Stevie Ray Vaughan was barely a teenager when he started playing for adults in roadhouses and clubs in his native Texas. Blues guitarist Albert King, notoriously particular about sharing stages with or praising musicians, recognized Vaughan as a sublime talent. Other musicians, including Jackson Browne, Dr. John, and Billy Gibbons of ZZ Top, were gobsmacked by his playing.
But Vaughan struggled for years, his career nearly derailed by drug abuse, before he was finally recognized as one of the world's best guitarists.
“John Hammond [the legendary Columbia Records record producer] said sometimes it’s the most obvious ones who take the longest,” says Alan Paul, co-author of Texas Flood: The Inside Story of Stevie Ray Vaughan (St. Martin’s). “It’s as good an explanation as any, which is to say ultimately there is no explanation. ... But once people did see him, it did seem to be completely obvious to them.”
With co-author Andy Aledort, Paul — a Squirrel Hill native and graduate of Allderdice High School — interviewed Vaughan’s former bandmates and fellow musicians, friends, and family members, over three decades. The brother of Jimmie Vaughan, founder of the Fabulous Thunderbirds, Stevie Ray moved to Austin, Texas, at the age of 17 in 1971 after dropping out of high school. He was immediately embraced as a wunderkind, but also cut a strange figure around Austin. Vaughan rarely had a permanent mail address, lived out of boxes, and slept on couches; for a while, his main method of transportation was a moped.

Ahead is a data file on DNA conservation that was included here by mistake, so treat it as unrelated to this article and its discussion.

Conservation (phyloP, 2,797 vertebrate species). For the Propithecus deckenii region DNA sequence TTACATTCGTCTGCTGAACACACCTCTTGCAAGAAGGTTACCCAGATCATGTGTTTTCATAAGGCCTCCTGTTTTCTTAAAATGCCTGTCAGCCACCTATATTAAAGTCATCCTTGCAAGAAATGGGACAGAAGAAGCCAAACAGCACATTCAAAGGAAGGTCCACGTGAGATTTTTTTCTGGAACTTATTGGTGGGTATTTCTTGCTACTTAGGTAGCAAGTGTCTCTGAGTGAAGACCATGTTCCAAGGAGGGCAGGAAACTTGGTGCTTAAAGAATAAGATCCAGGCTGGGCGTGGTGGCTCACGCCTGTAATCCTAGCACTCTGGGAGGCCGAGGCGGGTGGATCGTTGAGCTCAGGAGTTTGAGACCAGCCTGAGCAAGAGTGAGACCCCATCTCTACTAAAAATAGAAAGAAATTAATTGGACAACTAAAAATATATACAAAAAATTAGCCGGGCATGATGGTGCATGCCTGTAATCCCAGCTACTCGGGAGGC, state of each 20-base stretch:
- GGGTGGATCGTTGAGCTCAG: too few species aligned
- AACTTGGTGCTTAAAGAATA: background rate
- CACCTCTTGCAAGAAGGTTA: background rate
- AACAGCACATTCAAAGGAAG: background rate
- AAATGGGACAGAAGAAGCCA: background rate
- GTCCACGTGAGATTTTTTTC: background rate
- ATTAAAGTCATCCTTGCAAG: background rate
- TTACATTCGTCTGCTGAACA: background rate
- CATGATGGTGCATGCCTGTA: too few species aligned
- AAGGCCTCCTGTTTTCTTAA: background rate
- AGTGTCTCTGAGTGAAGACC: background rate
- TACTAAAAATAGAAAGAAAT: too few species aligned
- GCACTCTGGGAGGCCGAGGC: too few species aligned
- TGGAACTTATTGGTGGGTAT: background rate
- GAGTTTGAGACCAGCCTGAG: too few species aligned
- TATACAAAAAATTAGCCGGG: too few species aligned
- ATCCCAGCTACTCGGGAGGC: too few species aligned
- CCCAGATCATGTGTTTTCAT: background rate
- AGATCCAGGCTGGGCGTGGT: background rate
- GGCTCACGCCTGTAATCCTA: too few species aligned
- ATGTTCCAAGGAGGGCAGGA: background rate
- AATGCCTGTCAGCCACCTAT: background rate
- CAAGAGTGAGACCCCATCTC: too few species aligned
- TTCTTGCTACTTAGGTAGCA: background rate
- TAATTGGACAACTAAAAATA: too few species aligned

Paul thinks this period, while not conducive to advancing his career, was necessary. “As long as it took Stevie to be discovered, he needed that much time, probably, until he was himself,” Paul says.
Vaughan’s musical maturation wasn’t fully realized until he joined with drummer Chris Layton and bassist Tommy Shannon to form Double Trouble in 1978.
“His talent was always there, that was obvious,” Paul says. “But I’m not sure that his originality was fully locked in place. And then the experience and the process of every single thing he went through, all together, added up to this incredible thing. That sounds sort of mystical, but it took all these ridiculous, extensive, convoluted things, that path, to get where he had to be.”
In 1986, recognizing he needed help, Vaughan sought treatment for his addiction to drugs. Fortunately, he thrived in rehab. After getting clean, Vaughan never wavered from sobriety, attending 12-step meetings and reading self-help books and pamphlets while on tour, always signing autographs and greeting fans after concerts.
And then, after playing with Eric Clapton at the Alpine Valley Resort in Wisconsin, Vaughan’s life ended when the helicopter he was riding in crashed during foggy conditions in the first hour of August 27, 1990.
Vaughan was only 35.
“If he had died three or four years earlier because he OD’d, it would have been tragic,” Paul says. “The fact that he came through that and in the end was living the life he was supposed to and playing the way he was ... I think it makes it an extra level of head-scratching, befuddling tragedy. There’s no other way to put it.”